51pGapM0OVL._SX353_BO1204203200_”” alt=””51pGapM0OVL. SX353 BO1204203200 “” />The book “”Sikkim – Requiem For A Himalayan Kingdom”” is a well researched book by Andrew Duff, a freelance journalist based in London. It provides valuable insight into late Prime Minister Indira Gandhi’s thinking and her firm resolve and ruthlessness in annexing the tiny Himalayan Kingdom of Sikkim in 1975.
Against the backdrop of a Cold War machinations in Asia, the author recounts the last days of this landlocked Kingdom and the inside story of its last King Palden Thondup Namgyal along with his American wife Hope Cooke who together believed they could revive the ancient Kingdom.
As the then head of Government, Gandhi had used her intelligence services to shatter their dreams surrounding the Palace with troops in capital Gangtok and making Sikkim the 22 state of the Union of India.
Duff was fascinated by Sikkim thanks to his paternal grandfather having trekked from Darjeeling to Sikkim and found the hills captivating and breathtaking. “”Notes on a ten day circular route into the Sikkim Himalayas tour in October 1922″” that his paternal grandfather had written fascinated the young Scot. He decided to retrace his grandfather’s journey to Sikkim.
It was in the 1980s Duff journeyed to the beautiful hilltop monastery of Pemayangtse when he was a teenager living in Edinburgh. From there over a period of time he travelled through Nepal into Tibet where he began to comprehend the delicate political and religious connections and tensions between the countries across the Himalayan region.
But it was Sikkim’s tale that obsessed the author. He learnt that Sikkim’s ties to Tibet and its position alongside the biggest chink in the Himalayan massif had made it geopolitically valuable for centuries.
The British involvement in Sikkim and Tibet in the early twentieth century had set up many of the Kingdom’s problems. After the British left in 1947, the Himalayan region had been at the centre of a period of international intrigue across Asia, a second front for the Cold War. Sikkim never stood a chance of being independent.
Duff managed to have first hand, contemporaneous accounts of the years from 1959 to 1975 during which Thondup and Queen Cooke or Gyalmo had tried to reinvigorate the Kingdom of Sikkim. In all this Tibet’s occupation of China since 1950 cannot be overlooked. It was important to understand the motivations of Indira Gandhi, who was Prime Minister from 1966 to 1977 and then again from 1980 to 1984 which remained critical in telling the story of the Kingdom.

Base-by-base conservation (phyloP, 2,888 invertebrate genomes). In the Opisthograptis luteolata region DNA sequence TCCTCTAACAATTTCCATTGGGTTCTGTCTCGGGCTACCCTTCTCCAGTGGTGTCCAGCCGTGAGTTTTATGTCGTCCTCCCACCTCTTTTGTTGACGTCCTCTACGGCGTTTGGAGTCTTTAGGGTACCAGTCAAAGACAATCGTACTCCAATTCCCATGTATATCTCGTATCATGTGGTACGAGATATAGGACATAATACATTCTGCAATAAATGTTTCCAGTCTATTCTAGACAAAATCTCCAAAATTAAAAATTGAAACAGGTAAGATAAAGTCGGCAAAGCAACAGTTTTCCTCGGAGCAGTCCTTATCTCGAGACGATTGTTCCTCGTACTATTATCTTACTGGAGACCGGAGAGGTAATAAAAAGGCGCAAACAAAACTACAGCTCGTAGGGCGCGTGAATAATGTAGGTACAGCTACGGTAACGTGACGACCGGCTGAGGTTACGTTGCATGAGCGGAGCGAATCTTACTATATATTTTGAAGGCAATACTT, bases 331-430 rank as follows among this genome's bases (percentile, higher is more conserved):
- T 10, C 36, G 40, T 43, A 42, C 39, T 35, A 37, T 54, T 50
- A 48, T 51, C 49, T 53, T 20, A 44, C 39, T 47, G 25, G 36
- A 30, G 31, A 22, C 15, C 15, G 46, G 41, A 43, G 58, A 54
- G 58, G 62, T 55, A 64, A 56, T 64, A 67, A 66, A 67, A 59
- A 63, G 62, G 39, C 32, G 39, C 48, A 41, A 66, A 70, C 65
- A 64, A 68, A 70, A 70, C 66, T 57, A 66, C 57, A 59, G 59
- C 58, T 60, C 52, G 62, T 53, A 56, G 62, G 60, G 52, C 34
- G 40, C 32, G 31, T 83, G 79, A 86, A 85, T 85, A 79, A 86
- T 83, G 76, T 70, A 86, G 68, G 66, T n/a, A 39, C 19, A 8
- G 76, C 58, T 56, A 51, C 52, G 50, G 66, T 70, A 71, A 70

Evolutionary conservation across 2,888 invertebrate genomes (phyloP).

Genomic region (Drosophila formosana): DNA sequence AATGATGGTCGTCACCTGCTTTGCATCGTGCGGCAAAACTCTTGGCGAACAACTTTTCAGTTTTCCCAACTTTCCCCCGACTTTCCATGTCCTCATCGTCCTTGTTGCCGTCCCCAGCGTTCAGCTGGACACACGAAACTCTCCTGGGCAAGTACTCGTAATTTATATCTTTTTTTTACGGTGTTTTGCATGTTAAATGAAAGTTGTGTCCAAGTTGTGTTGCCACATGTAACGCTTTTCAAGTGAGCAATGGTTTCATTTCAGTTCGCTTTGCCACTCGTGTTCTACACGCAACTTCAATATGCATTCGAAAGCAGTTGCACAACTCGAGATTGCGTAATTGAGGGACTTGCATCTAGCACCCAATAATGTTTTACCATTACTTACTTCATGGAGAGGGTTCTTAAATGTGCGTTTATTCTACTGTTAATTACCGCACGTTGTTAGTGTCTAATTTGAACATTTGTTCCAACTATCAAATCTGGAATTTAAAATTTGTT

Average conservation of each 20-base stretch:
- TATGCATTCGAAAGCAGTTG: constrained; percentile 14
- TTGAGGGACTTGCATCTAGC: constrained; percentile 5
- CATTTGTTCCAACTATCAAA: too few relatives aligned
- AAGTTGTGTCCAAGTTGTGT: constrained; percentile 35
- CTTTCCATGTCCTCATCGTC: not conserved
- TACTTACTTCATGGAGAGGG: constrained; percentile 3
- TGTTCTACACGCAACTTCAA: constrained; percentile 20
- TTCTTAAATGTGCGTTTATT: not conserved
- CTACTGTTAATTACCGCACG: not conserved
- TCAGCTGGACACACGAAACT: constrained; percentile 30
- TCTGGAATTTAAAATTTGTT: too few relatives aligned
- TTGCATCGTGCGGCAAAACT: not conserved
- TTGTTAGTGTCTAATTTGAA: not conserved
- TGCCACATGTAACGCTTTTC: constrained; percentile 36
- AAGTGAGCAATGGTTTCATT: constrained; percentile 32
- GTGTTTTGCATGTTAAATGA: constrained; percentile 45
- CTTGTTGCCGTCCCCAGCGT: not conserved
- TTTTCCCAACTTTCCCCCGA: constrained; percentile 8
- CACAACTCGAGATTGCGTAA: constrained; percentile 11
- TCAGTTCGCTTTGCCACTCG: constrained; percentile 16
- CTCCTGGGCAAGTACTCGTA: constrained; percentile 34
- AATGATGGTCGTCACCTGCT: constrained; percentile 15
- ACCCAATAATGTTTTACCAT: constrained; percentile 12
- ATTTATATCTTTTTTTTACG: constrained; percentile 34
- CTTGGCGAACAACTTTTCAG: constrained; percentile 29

Sikkim is a cautionary tale of what can happen when a small Kingdom tugs at the tailcoats of the Great Powers. Thondup, a shattered man after the annexation of Sikkim, died in 1982 but Cooke moved to New York. In 1835, the British had secured a permanent presence in the region by persuading the Chogyal at that time, Thondup’s great grandfather to sign over a small ridge of Sikkimese land, Darjeeling, nominally as a sanatorium or hill station.
The initial deal was undoubtedly underhand but by the time the Chogyal and his advisers realised they had been misled, it was too late. They lodged a formal complaint to Calcutta who accepted in 1846 that Darjeeling had been acquired in a very questionable manner but by then the town was already a thriving hub of commercial activity in the hills.
For the British it was the start of a concerted effort to open up trade through the land route that they had discovered lay alongside Sikkim: the Chumbi Valley.
Following the annexation of Sikkim the official press organ in Sikkim, with Thondup’s knowledge, put out an angry piece emphasising what they called India’s ‘fascist policy’. On December 14, 1950, five days before the Dalai Lama fled Lhasa, Thondup’s father, Sir Tashi, finally signed a new treaty formalising the arrangement between India and Sikkim. Given the worsening situation in Tibet no one was under any illusion about the strategic rationale behind the terms.